The Kia Cee'd recently had its first facelift. For a car launched just under two years ago, this may seem like Kia has rushed things a bit, especially since even in the fast-paced happenings of today's automotive world, a mid-cycle facelift usually comes after three or four years of continuous production.
Well, not many people know that things happen differently in Korea, where the distinction between a mid-cycle facelift and a totally new generation of a car model is so thin you could pass one for another and vice versa. In other words, albeit this may seem just a small nip and tuck on the front and a new design for the taillights it's actually a bit more.
A few months ago we got the chance to drive and give our opinion about a non-facelifted Cee'd
equipped with the 1.6 gasoline engine. After arriving at a semi-optimistic conclusion about it we all agreed that this might, for the first time, be the little Korean car that could. That could what, you ask? That could actually be the thorn in Volkswagen Golf's spine, some people say.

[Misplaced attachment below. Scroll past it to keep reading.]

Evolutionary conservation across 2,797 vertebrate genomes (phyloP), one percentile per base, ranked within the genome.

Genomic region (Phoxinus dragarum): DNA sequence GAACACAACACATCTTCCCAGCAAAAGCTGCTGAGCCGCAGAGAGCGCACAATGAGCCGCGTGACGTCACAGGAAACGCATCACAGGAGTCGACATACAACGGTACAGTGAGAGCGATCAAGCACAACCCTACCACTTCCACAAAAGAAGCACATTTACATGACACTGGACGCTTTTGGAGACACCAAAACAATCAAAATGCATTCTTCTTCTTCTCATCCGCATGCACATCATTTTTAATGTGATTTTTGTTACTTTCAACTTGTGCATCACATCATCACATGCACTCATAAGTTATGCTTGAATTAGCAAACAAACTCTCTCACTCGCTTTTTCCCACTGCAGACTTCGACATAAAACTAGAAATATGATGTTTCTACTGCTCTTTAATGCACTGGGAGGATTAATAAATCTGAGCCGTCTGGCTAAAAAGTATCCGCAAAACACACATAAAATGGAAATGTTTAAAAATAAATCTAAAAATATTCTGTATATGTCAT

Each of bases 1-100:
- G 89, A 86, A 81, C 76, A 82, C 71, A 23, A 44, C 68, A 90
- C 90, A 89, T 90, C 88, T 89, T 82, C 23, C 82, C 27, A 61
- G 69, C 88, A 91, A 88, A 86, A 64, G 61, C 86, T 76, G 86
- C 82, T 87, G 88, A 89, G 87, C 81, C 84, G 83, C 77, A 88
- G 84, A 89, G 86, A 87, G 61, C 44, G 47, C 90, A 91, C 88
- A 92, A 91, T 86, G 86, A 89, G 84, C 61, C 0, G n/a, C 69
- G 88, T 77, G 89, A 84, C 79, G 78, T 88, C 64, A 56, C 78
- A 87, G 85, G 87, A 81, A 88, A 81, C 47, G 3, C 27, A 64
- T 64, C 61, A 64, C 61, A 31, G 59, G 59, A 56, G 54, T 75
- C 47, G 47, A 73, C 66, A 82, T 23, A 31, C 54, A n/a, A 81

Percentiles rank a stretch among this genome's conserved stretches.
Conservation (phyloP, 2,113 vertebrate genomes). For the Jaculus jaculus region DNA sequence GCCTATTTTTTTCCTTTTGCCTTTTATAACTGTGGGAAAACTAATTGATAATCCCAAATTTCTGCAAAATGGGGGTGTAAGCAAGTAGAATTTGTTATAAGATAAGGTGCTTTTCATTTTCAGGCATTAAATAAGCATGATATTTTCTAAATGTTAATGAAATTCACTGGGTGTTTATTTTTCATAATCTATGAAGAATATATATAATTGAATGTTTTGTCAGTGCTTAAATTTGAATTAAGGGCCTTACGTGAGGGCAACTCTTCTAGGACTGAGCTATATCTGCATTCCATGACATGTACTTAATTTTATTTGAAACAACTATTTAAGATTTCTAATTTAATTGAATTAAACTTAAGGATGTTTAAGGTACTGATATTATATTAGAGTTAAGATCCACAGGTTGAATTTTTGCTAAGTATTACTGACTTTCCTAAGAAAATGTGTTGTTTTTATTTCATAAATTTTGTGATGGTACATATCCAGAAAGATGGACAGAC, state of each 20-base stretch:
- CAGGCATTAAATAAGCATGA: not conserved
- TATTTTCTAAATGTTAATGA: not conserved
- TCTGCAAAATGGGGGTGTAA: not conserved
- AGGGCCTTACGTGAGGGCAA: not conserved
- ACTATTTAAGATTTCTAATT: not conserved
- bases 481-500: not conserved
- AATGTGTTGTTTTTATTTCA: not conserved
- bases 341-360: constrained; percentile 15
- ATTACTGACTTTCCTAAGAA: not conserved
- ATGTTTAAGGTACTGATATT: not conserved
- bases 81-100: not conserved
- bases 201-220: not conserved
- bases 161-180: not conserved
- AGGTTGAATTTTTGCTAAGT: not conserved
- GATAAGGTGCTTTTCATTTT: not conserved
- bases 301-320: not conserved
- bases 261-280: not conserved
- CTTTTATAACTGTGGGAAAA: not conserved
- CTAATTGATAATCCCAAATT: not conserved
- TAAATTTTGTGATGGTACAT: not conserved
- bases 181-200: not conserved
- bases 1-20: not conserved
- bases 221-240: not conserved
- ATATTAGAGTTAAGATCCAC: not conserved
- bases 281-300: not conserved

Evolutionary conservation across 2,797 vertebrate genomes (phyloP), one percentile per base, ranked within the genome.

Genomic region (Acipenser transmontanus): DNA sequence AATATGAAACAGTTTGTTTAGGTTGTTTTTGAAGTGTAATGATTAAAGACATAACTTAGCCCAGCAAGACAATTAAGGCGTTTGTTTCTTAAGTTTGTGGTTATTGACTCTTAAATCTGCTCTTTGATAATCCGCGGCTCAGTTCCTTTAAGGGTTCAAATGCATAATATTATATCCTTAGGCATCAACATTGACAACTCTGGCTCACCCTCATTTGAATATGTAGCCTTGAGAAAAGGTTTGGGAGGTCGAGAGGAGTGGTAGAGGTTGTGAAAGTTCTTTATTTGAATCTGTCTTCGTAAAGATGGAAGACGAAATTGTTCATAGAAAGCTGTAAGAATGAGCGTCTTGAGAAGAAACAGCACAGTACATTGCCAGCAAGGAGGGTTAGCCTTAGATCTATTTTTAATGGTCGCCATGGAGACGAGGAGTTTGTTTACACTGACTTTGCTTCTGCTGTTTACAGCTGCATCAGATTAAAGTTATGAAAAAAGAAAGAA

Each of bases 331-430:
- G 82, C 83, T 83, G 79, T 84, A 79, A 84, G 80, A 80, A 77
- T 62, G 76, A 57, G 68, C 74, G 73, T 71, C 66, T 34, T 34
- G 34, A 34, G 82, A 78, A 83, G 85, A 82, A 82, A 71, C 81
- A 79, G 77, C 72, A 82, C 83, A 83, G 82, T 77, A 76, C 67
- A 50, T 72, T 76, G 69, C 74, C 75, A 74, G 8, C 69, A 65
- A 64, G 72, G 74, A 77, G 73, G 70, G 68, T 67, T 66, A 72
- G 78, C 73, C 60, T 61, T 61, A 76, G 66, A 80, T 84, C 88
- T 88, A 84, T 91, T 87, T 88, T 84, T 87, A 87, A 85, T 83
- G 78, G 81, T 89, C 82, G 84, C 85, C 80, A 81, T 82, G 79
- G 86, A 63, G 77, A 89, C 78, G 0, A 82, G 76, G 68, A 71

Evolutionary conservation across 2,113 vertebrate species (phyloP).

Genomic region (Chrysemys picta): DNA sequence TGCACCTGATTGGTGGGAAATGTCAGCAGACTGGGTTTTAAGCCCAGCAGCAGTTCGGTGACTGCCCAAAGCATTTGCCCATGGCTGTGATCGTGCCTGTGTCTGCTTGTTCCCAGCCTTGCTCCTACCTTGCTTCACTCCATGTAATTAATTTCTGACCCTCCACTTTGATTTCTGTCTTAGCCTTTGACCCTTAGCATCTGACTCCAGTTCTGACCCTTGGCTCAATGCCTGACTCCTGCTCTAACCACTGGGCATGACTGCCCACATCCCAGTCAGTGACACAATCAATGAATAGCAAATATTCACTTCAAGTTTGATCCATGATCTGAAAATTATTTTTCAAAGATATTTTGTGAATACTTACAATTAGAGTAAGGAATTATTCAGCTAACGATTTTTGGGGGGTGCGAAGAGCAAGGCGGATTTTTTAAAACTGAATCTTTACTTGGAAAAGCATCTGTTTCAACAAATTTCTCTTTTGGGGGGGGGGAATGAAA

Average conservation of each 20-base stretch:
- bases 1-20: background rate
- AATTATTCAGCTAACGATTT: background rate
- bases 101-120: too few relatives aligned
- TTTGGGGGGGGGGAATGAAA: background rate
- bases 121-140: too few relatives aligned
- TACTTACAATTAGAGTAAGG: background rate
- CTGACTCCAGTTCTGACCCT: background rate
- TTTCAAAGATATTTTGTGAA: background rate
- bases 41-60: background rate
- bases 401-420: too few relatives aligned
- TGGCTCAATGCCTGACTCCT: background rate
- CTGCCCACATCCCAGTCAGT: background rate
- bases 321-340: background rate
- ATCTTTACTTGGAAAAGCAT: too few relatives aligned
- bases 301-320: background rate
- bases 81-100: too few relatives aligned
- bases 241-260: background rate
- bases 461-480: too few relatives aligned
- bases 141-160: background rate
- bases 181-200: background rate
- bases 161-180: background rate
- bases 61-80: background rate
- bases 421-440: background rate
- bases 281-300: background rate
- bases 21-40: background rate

Well, although the car left us with a very good impression, it became apparent that a few glitches shouldn't have been present in order for it to actually fight with the Golf "mano a mano". Believe it or not, as if Kia engineers had listened to our complaints in the first test, this early-facelift pretty much covered what was wrong with the Cee'd in the first place.
While the upgraded exterior design is obviously the first thing you notice upon seeing the new model, it's actually the inside bits which left the biggest impression. And no, we're not talking about the car's interior, but about the technical, untouchable, bits. Read on to find out what we actually thought about the revised version of the Kia Cee'd. Continue reading